Gabon and Equatorial Guinea to end land row

By Time of article published Jan 23, 2005

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By Antoine Lawson

Libreville - The presidents of Gabon and Equatorial Guinea vowed on Saturday to settle a border dispute over a small island which lies in potentially oil-rich waters between the two Central African states.

Gabon's President Omar Bongo told reporters in the capital Libreville he was optimistic a solution acceptable to both oil-producing countries would be found.

"This is what we are working on and I think we will find a solution between the two of us which can satisfy everybody," Bongo said after meeting the president of Equatorial Guinea, Teodoro Obiang Nguema Mbasogo.

Speaking on Gabon's state television on Saturday, Obiang said he hoped an agreement would be reached on Mbanie, a rocky, virtually uninhabited island of just 30 hectares currently under Gabon's control.

"You know that this issue is being mediated by the United Nations and we wish a peaceful solution to the problem for the sake of both countries," he said before leaving Libreville.

"The neighbouring people of Gabon and Equatorial Guinea must benefit in an equitable manner from the exploitation of the mineral resources which may abound in this islet."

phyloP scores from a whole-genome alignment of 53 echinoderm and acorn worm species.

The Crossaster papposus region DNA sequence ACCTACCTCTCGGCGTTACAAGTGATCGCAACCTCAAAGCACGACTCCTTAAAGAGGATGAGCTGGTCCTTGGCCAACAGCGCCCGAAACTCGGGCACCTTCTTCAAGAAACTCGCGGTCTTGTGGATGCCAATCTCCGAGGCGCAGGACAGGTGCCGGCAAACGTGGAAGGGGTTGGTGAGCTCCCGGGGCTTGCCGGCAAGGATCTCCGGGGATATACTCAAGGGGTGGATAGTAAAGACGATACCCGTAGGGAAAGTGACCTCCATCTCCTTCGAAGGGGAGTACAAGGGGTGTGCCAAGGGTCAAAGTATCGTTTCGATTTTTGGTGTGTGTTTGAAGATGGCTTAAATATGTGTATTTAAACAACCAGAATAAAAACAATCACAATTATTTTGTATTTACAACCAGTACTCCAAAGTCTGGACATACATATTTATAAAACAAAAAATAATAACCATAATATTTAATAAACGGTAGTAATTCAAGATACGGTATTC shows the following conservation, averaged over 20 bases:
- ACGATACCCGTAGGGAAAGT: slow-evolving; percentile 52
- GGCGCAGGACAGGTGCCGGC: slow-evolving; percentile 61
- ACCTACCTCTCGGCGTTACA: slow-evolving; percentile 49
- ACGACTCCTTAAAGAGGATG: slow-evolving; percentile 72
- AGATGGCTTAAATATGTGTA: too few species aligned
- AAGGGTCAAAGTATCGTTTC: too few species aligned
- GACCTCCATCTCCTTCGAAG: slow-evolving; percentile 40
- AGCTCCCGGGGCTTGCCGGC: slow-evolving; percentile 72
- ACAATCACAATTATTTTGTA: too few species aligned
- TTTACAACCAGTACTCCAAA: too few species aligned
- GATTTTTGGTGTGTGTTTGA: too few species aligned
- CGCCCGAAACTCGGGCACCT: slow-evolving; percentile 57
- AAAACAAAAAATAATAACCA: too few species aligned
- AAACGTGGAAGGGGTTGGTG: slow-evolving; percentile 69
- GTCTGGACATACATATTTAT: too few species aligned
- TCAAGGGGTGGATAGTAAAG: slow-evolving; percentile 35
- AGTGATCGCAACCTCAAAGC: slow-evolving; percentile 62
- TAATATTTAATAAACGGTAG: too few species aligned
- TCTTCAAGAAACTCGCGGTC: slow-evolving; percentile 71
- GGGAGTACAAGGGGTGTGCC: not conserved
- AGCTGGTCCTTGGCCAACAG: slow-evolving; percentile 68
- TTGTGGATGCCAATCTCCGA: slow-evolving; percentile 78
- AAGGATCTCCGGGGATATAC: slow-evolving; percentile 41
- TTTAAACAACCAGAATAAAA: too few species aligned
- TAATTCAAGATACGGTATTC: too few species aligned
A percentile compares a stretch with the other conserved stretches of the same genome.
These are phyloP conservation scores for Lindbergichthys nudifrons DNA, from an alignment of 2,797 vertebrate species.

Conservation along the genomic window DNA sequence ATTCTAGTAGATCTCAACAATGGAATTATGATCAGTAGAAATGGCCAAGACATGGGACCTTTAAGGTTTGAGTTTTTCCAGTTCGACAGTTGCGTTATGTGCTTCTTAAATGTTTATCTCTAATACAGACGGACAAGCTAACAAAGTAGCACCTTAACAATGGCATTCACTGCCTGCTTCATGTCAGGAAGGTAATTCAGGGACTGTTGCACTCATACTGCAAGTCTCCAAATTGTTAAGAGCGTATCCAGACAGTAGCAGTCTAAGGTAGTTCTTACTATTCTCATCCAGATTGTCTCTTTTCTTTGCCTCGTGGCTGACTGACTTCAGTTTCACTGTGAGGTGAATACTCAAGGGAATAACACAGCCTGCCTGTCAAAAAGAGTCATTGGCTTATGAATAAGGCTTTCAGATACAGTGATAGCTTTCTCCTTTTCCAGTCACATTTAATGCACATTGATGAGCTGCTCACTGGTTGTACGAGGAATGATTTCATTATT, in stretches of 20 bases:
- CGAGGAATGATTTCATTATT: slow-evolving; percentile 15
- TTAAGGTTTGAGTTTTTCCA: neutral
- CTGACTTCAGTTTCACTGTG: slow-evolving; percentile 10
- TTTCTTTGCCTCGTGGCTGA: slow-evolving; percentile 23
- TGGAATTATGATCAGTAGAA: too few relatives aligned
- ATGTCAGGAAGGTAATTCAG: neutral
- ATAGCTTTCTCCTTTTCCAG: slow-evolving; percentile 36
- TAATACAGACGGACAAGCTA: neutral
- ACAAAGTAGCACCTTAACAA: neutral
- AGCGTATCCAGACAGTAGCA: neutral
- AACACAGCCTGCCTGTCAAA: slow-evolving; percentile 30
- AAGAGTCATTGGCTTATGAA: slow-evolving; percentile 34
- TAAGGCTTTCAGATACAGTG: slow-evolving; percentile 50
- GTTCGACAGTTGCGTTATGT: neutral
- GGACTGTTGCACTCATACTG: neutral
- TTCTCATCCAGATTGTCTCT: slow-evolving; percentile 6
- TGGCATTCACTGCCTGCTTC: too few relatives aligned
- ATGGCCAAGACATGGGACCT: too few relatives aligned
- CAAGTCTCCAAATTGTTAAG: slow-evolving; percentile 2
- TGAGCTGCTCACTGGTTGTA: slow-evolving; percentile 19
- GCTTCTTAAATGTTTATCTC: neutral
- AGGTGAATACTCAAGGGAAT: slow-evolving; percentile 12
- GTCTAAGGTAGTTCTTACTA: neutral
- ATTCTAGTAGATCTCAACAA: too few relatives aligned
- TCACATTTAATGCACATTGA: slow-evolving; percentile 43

The dispute has been simmering since 1972, when Gabon's army chased Equatorial Guinean fighters from Mbanie. But it had been largely forgotten until the prospect of oil rekindled interest in the Gulf of Guinea.

Obiang and Bongo pledged before United Nations Secretary-General Kofi Annan at a summit in July last year to hold negotiations on a joint development zone and strike a deal over territorial waters around Mbanie so that potential reserves could be exploited.

But just weeks after the summit, Equatorial Guinea's foreign minister said his tiny country - sub-Saharan Africa's third biggest oil producer - planned to send soldiers shortly to the island until the dispute was settled.

Officials say no troops have been sent so far.

Gabon is sub-Saharan Africa's fifth-largest oil producer. The local unit of Shell says it has rights to prospect the Mbanie zone according to its contract with the Gabonese authorities, but has put the project on hold.

Gabon and Equatorial Guinea also have a border dispute on the nearby Corisco island, which is inhabited by people from the Benga ethnic group, present in both countries.

In Libreville, the two leaders also discussed a row over who should be allowed to run in elections slated for next month in nearby Central African Republic.

That country's president, former coup leader Francois Bozize, and candidates who have been barred from running against him in the poll arrived in Gabon on Saturday to try to sort out their differences with Bongo's help.

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